Yesterday I blogged about the defendant friendly triple play from Supreme Court. Today, the hits kept on coming, this time from the Sentencing Commission. Last month, an amendment to the crack cocaine guideline went into effect that essentially lowers crack sentences across the board. For the technically minded - the amendment reset the drug weight ranges and base offense levels so that the same amount of crack now produces a base offense level that is two levels lower than before. The basis for the amendment, according to the Commission, was the inherent unfairness in the current guideline and the fact that it did not adequately represent the seriousness of the offense, particularly compared to the powder cocaine guideline. That amendment kicked in on November 1 and applies to anybody who gets sentenced thereafter.
The Sentencing Commission left open the question of whether the amendment would apply retroactively to defendants who had already been sentenced. Generally, folks whose cases are "final" (i.e., done with direct appeals, up to and including the Supremes) don't get the benefit of guideline amendments unless the Commission explicitly makes them retroactive, as has been done in the past for other changes in the drug guidelines. However, given the sheer numbers of people that would be effected, the Commission went slowly this time and had a lengthy public hearing on the issue last month.
Thankfully, the Commission has concluded that simple fairness requires retroactivity and voted unanimously today to make the amendment retroactive. This will go into effect in March of next year, which will give those of us in the defense community a little while to figure out how it's all going to work out. I haven't seen the Commission's policy statement regarding the amendment, but there will need to be some Booker application issues resolved in the early litigation.
Today's action by the Commission will result in some people being released from prison more quickly than they otherwise would have been, although it's not likely to be the flood of armed violent thugs portrayed by the Department of Justice at the Commission's retroactivity hearing. Nevertheless, they will be part of growing number of ex-cons being released from America's increasingly crowded prison system.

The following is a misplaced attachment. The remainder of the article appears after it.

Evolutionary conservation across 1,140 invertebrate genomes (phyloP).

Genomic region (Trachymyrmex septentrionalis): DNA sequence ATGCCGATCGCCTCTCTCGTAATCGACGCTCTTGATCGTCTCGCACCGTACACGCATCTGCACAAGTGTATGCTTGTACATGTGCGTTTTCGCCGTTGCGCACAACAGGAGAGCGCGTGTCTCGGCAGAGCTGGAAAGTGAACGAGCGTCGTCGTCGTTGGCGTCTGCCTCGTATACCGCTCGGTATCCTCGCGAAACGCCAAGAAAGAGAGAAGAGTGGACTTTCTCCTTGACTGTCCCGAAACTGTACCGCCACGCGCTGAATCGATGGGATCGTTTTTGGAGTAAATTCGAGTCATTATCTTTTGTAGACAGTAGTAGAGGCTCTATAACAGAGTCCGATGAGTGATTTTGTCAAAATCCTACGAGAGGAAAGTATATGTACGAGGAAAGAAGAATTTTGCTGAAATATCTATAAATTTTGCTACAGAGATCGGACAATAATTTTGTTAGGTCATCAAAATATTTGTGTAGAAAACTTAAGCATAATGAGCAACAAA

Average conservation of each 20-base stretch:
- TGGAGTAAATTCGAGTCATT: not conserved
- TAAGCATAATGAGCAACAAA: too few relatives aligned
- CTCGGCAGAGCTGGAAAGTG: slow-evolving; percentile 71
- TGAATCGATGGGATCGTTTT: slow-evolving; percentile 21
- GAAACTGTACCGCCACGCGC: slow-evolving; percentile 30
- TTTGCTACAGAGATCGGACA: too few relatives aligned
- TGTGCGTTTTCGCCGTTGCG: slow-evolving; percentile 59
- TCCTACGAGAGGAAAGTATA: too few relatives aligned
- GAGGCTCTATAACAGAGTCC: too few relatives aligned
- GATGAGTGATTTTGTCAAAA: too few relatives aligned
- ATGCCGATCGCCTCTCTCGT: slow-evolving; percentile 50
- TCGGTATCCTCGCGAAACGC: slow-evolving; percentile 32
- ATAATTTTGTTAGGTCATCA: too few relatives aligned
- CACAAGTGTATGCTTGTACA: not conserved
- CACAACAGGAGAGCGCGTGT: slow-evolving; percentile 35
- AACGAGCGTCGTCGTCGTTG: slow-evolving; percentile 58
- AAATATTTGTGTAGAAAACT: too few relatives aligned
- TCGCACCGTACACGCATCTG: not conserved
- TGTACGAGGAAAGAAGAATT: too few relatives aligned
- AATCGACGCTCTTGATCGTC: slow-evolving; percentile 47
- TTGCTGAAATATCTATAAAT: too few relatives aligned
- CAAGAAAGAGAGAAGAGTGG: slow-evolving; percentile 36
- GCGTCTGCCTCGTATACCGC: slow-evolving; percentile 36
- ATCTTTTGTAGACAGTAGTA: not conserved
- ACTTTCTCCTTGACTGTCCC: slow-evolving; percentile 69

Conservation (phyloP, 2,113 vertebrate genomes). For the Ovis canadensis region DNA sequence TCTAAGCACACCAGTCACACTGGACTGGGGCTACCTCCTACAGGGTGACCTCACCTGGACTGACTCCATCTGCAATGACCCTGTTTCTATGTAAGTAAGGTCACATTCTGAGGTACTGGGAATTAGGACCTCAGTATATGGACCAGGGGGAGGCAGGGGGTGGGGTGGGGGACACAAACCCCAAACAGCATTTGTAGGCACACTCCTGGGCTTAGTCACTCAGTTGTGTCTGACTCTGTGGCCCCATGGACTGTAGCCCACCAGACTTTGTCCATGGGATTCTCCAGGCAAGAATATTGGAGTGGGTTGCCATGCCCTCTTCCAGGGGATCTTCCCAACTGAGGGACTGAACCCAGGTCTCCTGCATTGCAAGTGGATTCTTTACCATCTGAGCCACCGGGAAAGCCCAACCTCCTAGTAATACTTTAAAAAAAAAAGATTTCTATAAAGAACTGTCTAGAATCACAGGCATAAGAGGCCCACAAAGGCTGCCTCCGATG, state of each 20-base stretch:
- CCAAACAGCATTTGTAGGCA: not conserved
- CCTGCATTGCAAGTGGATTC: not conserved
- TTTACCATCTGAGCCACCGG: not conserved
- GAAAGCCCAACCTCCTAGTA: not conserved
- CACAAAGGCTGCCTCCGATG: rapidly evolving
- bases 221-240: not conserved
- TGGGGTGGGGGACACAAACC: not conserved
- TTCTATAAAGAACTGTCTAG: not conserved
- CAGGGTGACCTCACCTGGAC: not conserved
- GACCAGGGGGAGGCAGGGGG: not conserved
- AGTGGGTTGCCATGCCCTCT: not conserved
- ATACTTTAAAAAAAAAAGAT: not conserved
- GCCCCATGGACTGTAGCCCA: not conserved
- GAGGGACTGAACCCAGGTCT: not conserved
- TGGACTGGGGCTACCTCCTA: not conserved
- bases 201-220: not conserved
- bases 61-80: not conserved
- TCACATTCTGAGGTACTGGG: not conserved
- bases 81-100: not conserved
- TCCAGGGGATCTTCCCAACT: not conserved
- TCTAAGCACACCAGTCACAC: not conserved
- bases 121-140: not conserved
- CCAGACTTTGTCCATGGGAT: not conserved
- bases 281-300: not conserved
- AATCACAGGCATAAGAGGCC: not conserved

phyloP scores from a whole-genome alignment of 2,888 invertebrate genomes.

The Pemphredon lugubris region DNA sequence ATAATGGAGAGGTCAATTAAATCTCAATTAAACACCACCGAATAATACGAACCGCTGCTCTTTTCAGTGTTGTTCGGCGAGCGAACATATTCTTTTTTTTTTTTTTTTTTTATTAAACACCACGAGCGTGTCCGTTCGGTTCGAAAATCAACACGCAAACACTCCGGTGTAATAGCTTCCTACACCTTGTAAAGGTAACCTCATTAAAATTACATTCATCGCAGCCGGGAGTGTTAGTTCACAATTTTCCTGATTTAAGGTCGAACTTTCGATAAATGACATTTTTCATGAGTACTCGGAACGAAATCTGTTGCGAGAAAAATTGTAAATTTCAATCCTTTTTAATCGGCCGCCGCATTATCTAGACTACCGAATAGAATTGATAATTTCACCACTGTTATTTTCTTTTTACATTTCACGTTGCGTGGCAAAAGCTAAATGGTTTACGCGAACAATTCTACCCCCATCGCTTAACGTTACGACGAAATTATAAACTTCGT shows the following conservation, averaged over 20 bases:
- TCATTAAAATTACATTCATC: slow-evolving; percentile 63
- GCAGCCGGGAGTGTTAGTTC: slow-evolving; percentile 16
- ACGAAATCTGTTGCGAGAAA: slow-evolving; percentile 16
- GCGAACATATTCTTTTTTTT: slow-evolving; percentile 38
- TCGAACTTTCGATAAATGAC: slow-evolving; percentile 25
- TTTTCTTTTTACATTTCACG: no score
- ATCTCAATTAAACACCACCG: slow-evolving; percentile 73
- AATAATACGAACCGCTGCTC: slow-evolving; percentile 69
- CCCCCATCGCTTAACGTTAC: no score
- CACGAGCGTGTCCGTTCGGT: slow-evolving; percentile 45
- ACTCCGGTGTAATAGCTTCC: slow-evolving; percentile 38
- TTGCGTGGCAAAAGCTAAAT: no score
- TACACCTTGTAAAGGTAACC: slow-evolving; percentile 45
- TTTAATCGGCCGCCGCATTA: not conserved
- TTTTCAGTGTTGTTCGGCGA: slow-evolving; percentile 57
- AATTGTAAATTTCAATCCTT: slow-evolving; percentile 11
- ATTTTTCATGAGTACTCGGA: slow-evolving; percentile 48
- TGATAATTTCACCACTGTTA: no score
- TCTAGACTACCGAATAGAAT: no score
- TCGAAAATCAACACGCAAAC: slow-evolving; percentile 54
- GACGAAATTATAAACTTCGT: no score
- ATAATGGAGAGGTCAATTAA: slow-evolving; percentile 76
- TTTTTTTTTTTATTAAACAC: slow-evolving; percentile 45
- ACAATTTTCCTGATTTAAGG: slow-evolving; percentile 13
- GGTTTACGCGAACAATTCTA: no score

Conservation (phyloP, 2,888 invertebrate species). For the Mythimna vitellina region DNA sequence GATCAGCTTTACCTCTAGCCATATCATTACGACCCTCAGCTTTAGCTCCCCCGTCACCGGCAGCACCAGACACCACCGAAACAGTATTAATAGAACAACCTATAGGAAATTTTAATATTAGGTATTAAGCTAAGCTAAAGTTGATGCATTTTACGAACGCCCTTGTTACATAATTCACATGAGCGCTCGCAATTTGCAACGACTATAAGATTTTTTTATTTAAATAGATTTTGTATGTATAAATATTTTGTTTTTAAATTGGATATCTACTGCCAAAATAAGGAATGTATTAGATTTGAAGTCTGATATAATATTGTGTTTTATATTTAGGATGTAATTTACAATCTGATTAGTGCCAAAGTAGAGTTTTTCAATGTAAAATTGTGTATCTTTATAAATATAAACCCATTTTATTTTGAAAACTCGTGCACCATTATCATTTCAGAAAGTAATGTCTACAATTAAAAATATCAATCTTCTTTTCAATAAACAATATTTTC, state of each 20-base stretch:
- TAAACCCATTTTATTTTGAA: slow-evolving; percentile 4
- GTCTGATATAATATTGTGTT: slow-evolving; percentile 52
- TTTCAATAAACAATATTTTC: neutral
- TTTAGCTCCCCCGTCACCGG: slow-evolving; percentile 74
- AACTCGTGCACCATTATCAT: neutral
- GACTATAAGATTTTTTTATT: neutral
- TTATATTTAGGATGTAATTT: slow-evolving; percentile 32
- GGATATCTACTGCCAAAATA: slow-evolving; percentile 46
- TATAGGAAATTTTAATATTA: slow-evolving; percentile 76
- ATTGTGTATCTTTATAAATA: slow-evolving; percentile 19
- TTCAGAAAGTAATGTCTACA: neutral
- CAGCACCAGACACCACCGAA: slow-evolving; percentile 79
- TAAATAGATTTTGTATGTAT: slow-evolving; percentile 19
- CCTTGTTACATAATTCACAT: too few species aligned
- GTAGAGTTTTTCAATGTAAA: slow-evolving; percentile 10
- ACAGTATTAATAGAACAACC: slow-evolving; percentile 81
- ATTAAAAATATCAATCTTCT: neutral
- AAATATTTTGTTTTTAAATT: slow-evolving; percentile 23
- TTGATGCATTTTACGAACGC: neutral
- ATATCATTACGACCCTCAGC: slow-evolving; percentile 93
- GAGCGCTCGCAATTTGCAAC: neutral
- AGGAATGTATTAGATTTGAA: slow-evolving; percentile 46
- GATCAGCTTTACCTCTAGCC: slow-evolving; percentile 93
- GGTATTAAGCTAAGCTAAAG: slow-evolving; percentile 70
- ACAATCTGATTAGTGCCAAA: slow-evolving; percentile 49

That makes this article (h/t SL&P) from US News and World Report particularly timely. It's about the difficulty ex-cons face in getting back into society and not ending up back in prison:
Getting cons to stay ex-cons has long been one of the most vexing challenges of the criminal justice system. One out of every 31 American adults is in jail, on parole, or on probation, and the central reality is this: Nearly everyone who enters the prison system eventually gets out. The problem is, most of those ex-offenders quickly find themselves back inside. Today, ending the cycle of recidivism has become an increasingly urgent problem as communities nationwide are forced to absorb record numbers of prisoners who also often struggle with addiction and other illness.One example of the problems they face:
Building the skin of an airplane is a craft with little tolerance for failure. The rivets that bind the sheets of aluminum must be set cleanly, without burrs or scratches, because just one faulty patch of skin can rip apart an airplane in flight.Employment is particularly important:
The instructors who teach these skills at the minimum-security Winfield Correctional Facility outside Wichita, Kan., have little tolerance for failure, as well. It takes years of good behavior for a prisoner to land a coveted spot in this class, which certifies participants as aircraft sheet metal workers. Yet, as good as they are, the inmates' skills don't guarantee them a job when they get out. Indeed, although subcontractors might accept them, none of the five airplane manufacturing plants that ring Wichita hire ex-felons.
Holding a job remains the best predictor of success for ex-cons, and employer surveys have found about 80 percent of ex-cons to be diligent, trustworthy, and dependable. Yet employers are still reluctant to hire them. They risk having employees who can be at worst violent and at best antisocial and reap few benefits in return. Employers are eligible for tax credits, and the federal government does bond former inmates up to a few thousand dollars, but small businesses often find the paperwork more trouble than it's worth.The vicious circle that exists should be obvious: the best way for an ex-con to reintegrate into society is to find steady employment, but employers are reluctant to hire ex-cons. Unable to gain a toehold back in the mainstream of society, ex-cons drift back into old patterns of illegal behavior. In some cases, maintaining employment is a requirement of parole or supervised release and the failure to keep a job in and of itself will land the ex-con back in prison.
No politician will want for votes by being "tough on crime." But that's a front end strategy, not a long term solution. As the article makes clear, damn near everybody in prison will get out someday. It's to all of our benefit if they make a go of it the second (or third or . . .) time around.